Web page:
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Forecasting and Estimating Multiple Change-point Models with an Unknown Number of Change-points

  • Gary M. Koop


  • Simon M. Potter


This paper develops a new approach to change-point modeling that allows the number of change-points in the observed sample to be unknown. The model we develop assumes regime durations have a Poisson distribution. It approximately nests the two most common approaches: the time varying parameter model with a change-point every period and the change-point model with a small number of regimes. We focus considerable attention on the construction of reasonable hierarchical priors both for regime durations and for the parameters which characterize each regime. A Markov Chain Monte Carlo posterior sampler is constructed to estimate a change-point model for conditional means and variances. Our techniques are found to work well in an empirical exercise involving US GDP growth and inflation. Empirical results suggest that the number of change-points is larger than previously estimated in these series and the implied model is similar to a time varying parameter (with stochastic volatility) model.

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Paper provided by Department of Economics, University of Leicester in its series Discussion Papers in Economics with number 04/31.

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Date of creation: Nov 2004
Date of revision:
Handle: RePEc:lec:leecon:04/31
Contact details of provider: Postal: Department of Economics University of Leicester, University Road. Leicester. LE1 7RH. UK
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  1. Olivier Blanchard & John Simon, 2001. "The Long and Large Decline in U.S. Output Volatility," Brookings Papers on Economic Activity, Economic Studies Program, The Brookings Institution, vol. 32(1), pages 135-174.
  2. Pesaran, M.H. & Pettenuzzo, D. & Timmermann, A., 2004. "‘Forecasting Time Series Subject to Multiple Structural Breaks’," Cambridge Working Papers in Economics 0433, Faculty of Economics, University of Cambridge.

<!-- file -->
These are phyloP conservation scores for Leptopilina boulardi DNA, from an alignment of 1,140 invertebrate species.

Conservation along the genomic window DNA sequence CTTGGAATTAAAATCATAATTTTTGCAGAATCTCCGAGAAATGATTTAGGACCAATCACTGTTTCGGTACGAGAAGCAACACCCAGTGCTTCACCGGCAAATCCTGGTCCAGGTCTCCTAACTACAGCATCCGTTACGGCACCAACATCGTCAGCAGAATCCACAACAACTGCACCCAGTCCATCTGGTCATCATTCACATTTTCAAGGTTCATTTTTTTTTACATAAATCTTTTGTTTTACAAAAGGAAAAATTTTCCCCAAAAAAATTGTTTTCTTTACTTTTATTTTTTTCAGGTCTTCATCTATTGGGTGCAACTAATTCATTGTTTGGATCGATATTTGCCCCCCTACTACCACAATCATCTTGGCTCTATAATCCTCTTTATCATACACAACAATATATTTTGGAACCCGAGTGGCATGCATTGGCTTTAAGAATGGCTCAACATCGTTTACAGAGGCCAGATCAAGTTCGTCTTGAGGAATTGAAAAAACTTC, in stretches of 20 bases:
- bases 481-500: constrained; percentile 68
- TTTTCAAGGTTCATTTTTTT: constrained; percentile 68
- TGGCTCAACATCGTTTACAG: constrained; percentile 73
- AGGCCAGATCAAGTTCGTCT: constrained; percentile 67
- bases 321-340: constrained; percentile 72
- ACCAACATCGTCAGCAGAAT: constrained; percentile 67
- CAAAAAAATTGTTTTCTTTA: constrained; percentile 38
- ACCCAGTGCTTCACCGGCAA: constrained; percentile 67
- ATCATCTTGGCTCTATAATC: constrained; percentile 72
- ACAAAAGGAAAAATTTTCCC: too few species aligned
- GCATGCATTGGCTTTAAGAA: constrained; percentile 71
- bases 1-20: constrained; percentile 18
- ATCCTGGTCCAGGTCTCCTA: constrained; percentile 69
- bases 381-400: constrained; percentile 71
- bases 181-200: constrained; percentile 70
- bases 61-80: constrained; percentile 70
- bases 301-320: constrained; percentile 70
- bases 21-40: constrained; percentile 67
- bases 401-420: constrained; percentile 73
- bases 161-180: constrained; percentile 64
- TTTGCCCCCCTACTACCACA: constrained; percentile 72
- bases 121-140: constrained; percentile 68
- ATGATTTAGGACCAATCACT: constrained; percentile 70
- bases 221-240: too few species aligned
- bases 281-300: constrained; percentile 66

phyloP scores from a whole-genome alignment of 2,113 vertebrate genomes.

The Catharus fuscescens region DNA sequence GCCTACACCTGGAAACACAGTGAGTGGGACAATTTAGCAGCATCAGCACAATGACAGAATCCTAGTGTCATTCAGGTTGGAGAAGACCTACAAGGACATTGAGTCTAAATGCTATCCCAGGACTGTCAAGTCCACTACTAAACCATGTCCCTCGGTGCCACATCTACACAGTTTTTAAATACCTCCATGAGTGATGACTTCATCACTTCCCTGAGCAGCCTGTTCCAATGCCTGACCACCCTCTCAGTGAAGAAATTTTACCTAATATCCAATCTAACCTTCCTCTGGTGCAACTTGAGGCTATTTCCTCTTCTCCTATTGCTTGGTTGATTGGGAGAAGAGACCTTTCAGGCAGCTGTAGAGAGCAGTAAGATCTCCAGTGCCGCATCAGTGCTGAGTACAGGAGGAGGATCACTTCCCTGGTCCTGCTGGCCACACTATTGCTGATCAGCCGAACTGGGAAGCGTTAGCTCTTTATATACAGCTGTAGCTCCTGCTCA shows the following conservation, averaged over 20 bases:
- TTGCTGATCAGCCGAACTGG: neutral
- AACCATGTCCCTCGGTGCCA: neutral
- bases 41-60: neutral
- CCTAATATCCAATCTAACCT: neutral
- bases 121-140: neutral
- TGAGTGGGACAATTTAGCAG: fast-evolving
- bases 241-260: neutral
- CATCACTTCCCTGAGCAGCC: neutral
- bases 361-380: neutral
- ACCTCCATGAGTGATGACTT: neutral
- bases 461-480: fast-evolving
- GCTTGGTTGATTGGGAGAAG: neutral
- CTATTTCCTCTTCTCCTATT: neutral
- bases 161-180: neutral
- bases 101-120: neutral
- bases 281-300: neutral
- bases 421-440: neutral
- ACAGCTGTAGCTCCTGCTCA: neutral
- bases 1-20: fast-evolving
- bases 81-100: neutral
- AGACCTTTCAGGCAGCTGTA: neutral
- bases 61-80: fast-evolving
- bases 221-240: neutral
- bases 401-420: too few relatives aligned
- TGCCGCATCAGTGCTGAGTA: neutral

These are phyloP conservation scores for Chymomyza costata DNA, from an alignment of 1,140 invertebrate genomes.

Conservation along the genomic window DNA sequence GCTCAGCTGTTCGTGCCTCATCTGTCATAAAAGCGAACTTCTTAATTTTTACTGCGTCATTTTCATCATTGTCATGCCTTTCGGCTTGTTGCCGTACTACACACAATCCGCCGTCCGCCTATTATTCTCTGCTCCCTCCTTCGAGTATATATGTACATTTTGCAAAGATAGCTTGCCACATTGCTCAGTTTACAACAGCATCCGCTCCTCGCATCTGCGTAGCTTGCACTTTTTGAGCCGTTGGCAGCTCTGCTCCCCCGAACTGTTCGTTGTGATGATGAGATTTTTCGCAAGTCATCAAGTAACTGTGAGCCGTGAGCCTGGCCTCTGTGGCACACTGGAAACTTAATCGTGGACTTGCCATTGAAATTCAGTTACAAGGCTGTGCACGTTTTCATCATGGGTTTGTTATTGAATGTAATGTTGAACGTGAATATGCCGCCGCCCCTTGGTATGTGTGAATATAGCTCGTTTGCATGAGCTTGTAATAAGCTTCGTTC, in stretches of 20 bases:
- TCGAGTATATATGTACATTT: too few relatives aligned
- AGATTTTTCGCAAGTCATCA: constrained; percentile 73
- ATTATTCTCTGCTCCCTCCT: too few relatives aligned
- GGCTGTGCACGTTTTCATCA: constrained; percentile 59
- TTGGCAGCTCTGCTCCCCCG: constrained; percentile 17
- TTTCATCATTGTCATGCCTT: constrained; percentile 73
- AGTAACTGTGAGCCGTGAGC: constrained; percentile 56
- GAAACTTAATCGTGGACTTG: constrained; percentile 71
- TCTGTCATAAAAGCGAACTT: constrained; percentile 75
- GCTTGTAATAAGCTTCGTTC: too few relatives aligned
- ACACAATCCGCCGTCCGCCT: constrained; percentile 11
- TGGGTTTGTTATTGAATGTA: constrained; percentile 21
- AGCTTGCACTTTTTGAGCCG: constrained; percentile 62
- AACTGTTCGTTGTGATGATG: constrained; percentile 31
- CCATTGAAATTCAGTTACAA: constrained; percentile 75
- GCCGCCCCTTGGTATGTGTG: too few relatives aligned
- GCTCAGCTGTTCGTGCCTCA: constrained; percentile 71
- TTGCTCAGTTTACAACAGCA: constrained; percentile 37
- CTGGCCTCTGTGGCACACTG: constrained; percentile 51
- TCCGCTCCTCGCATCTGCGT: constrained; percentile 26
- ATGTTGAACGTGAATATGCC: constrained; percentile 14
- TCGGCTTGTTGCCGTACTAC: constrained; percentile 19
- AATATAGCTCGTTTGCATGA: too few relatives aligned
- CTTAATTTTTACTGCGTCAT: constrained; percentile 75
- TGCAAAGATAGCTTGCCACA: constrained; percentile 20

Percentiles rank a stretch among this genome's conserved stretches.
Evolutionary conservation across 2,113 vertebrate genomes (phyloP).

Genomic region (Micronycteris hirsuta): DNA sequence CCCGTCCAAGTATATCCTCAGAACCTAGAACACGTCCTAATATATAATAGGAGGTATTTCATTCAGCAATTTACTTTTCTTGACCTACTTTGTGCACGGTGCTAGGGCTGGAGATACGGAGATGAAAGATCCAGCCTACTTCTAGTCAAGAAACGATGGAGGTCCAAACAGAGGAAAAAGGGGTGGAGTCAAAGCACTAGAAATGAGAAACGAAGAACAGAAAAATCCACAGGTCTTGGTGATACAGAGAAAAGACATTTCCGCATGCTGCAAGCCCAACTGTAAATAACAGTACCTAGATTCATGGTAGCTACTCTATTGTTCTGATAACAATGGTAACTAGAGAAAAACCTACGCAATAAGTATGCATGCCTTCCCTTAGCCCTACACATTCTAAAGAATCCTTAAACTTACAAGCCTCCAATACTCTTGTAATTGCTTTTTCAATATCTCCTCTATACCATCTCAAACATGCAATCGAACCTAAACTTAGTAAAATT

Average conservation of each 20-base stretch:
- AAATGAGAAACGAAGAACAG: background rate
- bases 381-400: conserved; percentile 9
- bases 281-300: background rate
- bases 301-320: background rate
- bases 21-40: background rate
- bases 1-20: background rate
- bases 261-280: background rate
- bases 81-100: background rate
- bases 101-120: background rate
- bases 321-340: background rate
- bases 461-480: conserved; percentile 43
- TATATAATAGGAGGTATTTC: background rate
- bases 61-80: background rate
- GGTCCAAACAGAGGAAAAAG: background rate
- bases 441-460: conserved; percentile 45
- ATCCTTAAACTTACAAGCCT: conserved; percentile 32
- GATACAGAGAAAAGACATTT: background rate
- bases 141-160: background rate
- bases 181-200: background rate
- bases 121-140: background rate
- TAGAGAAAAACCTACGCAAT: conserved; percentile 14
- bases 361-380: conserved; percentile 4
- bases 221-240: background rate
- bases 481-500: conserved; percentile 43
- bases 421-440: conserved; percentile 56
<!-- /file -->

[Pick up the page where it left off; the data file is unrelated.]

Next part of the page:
3. Timothy Cogley & Thomas J. Sargent, 2003. "Drifts and volatilities: monetary policies and outcomes in the post WWII U.S," FRB Atlanta Working Paper 2003-25, Federal Reserve Bank of Atlanta.
  4. Gary Koop & Simon M. Potter, 2001. "Are apparent findings of nonlinearity due to structural instability in economic time series?," Econometrics Journal, Royal Economic Society, vol. 4(1), pages 38.
  5. John M. Maheu & Stephen Gordon, 2008. "Learning, forecasting and structural breaks," Journal of Applied Econometrics, John Wiley & Sons, Ltd., vol. 23(5), pages 553-583.
  6. James H. Stock & Mark W. Watson, 1994. "Evidence on Structural Instability in Macroeconomic Time Series Relations," NBER Technical Working Papers 0164, National Bureau of Economic Research, Inc.
  7. Chib, Siddhartha, 1998. "Estimation and comparison of multiple change-point models," Journal of Econometrics, Elsevier, vol. 86(2), pages 221-241, June.
  8. Gary Koop & Simon M. Potter, 2004. "Prior elicitation in multiple change-point models," Staff Reports 197, Federal Reserve Bank of New York.
  9. Ang, Andrew & Bekaert, Geert, 2002. "Regime Switches in Interest Rates," Journal of Business & Economic Statistics, American Statistical Association, vol. 20(2), pages 163-82, April.
  10. Jushan Bai & Pierre Perron, 1998. "Estimating and Testing Linear Models with Multiple Structural Changes," Econometrica, Econometric Society, vol. 66(1), pages 47-78, January.
  11. Michael P. Clements & David F. Hendry, 2001. "Forecasting Non-Stationary Economic Time Series," MIT Press Books, The MIT Press, edition 1, volume 1, number 0262531895, June.
  12. Chib, Siddhartha, 1996. "Calculating posterior distributions and modal estimates in Markov mixture models," Journal of Econometrics, Elsevier, vol. 75(1), pages 79-97, November.
  13. Lubos Pastor & Robert F. Stambaugh, 2000. "The Equity Premium and Structural Breaks," NBER Working Papers 7778, National Bureau of Economic Research, Inc.
  14. Sangjoon Kim & Neil Shephard, 1994. "Stochastic volatility: likelihood inference and comparison with ARCH models," Economics Papers 3., Economics Group, Nuffield College, University of Oxford.
  15. Timothy Cogley & Thomas J. Sargent, 2002. "Evolving Post-World War II U.S. Inflation Dynamics," NBER Chapters, in: NBER Macroeconomics Annual 2001, Volume 16, pages 331-388 National Bureau of Economic Research, Inc.
  16. Chopin, Nicolas & Pelgrin, Florian, 2004. "Bayesian inference and state number determination for hidden Markov models: an application to the information content of the yield curve about inflation," Journal of Econometrics, Elsevier, vol. 123(2), pages 327-344, December.
  17. Fernandez, Carmen & Osiewalski, Jacek & Steel, Mark F. J., 1997. "On the use of panel data in stochastic frontier models with improper priors," Journal of Econometrics, Elsevier, vol. 79(1), pages 169-193, July.
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